August 1, 2011

Using data from the Women’s Health Initiative (WHI), researchers supported by the National Institute of Arthritis and Musculoskeletal and Skin Diseases (NIAMS) have improved the understanding of the association between arthritis and the risk of broken bones (fractures). Their findings underscore the need for bone health strategies in people with arthritis, including osteoarthritis — a condition that was once considered to be "protective" against fractures.

Fractures are a common consequence of osteoporosis, a disease marked by reduced bone strength. Rheumatoid arthritis (RA), an inflammatory condition affecting the joints, is a well-established risk factor for osteoporosis and fractures. Conversely, osteoarthritis (OA), the most common form of arthritis, has not been associated with an increased risk of fractures.

Zhao Chen, Ph.D., of the Mel and Enid Zuckerman College of Public Health at the University of Arizona, and her colleagues sought to investigate the risk of fractures among women enrolled in the WHI. The Initiative afforded the researchers an opportunity to study a large number of women, 43 percent of whom reported osteoarthritis, and to scrutinize the risk for all types of fracture.

Of the women who reported a history of arthritis, 63,402 met the criteria for the OA group, and 960 met the criteria for the RA group. A total of 83,295 women who did not have arthritis comprised the control group. These women were followed for nearly eight years, and the occurrence of clinical fractures in the OA, RA and the non-arthritis control groups was recorded.

Investigators learned that, when compared with WHI participants who did not have arthritis, both the RA and OA groups had a significant increase in fractures. The increased risk in the RA group was highly significant and pertained to all fractures studied, while the OA group had a modest, but significant, increase in total fractures and spine fractures, but not in hip fractures — in agreement with earlier studies that focused only on hip fractures. The investigators concluded that the observed increase in fracture risk in both groups confirms the need for fracture prevention in people with RA and OA.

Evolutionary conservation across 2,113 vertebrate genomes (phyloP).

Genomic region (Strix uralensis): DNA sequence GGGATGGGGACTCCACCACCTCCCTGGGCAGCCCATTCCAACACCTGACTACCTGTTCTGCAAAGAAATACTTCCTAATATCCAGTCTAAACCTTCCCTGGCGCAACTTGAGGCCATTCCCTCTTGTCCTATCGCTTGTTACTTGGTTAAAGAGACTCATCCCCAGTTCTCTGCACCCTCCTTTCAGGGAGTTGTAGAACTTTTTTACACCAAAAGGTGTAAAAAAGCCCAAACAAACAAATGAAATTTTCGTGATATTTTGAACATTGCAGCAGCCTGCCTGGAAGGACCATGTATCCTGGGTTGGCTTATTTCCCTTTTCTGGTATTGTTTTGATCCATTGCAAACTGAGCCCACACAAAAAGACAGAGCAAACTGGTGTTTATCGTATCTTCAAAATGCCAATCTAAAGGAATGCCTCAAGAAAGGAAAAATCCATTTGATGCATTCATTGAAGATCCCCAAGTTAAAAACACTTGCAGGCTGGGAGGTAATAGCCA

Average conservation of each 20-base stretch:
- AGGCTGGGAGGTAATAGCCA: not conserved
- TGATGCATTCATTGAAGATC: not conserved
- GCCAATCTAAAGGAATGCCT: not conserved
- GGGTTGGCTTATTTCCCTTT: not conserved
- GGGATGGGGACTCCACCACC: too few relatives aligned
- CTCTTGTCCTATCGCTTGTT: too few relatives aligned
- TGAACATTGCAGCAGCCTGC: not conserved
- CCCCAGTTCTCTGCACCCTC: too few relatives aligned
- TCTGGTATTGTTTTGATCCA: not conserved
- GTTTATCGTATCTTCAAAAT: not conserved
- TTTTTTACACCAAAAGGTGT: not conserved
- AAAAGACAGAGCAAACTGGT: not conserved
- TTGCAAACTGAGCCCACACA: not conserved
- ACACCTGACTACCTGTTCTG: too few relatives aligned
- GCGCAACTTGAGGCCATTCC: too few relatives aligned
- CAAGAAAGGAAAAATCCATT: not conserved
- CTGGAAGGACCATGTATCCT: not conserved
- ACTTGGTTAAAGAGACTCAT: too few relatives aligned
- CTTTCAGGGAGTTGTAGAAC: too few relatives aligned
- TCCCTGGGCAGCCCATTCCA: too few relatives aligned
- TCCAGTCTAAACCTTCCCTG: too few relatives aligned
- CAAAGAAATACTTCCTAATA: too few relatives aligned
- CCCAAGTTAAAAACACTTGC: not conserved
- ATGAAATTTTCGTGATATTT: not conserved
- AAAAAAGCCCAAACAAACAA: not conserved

The WHI, led by the National Institutes of Health's National Heart, Lung, and Blood Institute, is a major research program that addresses the most common causes of death, disability and poor quality of life in postmenopausal women. The Initiative consisted of a set of clinical trials and an observational study, which together involved 161,808 generally healthy, postmenopausal women.

The mission of the National Institute of Arthritis and Musculoskeletal and Skin Diseases (NIAMS), a part of the U.S. Department of Health and Human Services’ National Institutes of Health (NIH), is to support research into the causes, treatment, and prevention of arthritis and musculoskeletal and skin diseases; the training of basic and clinical scientists to carry out this research; and the dissemination of information on research progress in these diseases. For more information about the NIAMS, call the information clearinghouse at (301) 495-4484 or (877) 22-NIAMS (free call) or visit the NIAMS website at For more information on osteoporosis and bone health, call the NIH Osteoporosis and Related Bone Diseases ñ National Resource Center (NRC) at (202) 223-0344 or (800) 624-2663 (free call) or visit the NRC website at


Wright NC, Lisse JR, Walitt BT, Eaton CB, Chen Z. Arthritis Increases the Risk for Fractures — Results from the Women's Health Initiative. J Rheumatol. 2011 May 15.

Last Reviewed: